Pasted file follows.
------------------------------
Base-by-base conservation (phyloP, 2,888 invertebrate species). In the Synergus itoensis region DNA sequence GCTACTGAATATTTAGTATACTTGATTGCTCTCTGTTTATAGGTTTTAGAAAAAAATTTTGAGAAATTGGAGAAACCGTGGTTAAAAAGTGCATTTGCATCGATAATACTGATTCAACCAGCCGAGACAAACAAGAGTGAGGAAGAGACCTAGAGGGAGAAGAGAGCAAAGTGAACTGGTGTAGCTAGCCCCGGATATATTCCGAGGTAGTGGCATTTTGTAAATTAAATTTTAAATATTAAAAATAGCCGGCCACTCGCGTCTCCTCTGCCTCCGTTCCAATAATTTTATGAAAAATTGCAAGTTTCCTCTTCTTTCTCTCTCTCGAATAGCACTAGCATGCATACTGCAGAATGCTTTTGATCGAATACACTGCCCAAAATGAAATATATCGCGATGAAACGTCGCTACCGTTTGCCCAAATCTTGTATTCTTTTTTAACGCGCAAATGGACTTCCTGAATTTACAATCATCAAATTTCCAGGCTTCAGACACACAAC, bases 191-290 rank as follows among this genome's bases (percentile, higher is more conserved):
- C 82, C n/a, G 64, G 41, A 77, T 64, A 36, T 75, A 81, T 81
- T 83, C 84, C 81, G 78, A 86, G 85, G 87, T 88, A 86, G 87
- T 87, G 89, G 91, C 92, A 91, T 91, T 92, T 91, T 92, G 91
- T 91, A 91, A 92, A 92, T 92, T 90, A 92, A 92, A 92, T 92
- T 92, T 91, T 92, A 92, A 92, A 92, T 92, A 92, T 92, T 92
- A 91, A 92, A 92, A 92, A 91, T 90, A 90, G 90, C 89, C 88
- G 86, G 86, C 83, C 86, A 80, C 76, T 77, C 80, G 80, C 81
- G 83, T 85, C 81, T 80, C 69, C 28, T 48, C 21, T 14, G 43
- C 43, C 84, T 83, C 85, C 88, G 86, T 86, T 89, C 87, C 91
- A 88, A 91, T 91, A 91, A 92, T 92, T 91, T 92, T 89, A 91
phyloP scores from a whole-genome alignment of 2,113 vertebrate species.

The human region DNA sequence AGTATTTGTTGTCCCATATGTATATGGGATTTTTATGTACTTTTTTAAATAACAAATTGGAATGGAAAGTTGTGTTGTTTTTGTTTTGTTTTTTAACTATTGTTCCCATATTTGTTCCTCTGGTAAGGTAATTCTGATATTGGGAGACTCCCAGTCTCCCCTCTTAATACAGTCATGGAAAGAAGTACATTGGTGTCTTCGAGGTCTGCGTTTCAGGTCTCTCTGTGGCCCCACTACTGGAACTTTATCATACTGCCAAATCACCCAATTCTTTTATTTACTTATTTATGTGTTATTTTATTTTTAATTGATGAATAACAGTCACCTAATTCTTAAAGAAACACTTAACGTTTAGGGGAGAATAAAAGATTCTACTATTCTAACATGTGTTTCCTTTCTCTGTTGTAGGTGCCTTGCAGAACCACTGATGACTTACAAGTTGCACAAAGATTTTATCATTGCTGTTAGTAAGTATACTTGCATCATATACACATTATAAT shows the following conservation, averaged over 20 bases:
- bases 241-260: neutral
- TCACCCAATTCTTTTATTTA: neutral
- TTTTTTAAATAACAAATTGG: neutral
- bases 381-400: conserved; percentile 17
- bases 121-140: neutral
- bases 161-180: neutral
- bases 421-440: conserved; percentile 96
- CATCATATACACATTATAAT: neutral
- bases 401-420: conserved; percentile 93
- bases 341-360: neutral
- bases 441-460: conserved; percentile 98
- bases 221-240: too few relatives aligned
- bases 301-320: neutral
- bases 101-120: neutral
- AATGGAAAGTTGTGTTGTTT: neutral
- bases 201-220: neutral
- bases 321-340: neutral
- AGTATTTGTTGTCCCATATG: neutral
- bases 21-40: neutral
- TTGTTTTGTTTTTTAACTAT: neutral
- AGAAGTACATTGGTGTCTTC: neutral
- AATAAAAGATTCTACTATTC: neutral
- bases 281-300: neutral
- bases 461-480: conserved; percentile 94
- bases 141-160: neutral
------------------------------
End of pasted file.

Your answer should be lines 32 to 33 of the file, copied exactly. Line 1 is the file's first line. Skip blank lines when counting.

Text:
- bases 21-40: neutral
- TTGTTTTGTTTTTTAACTAT: neutral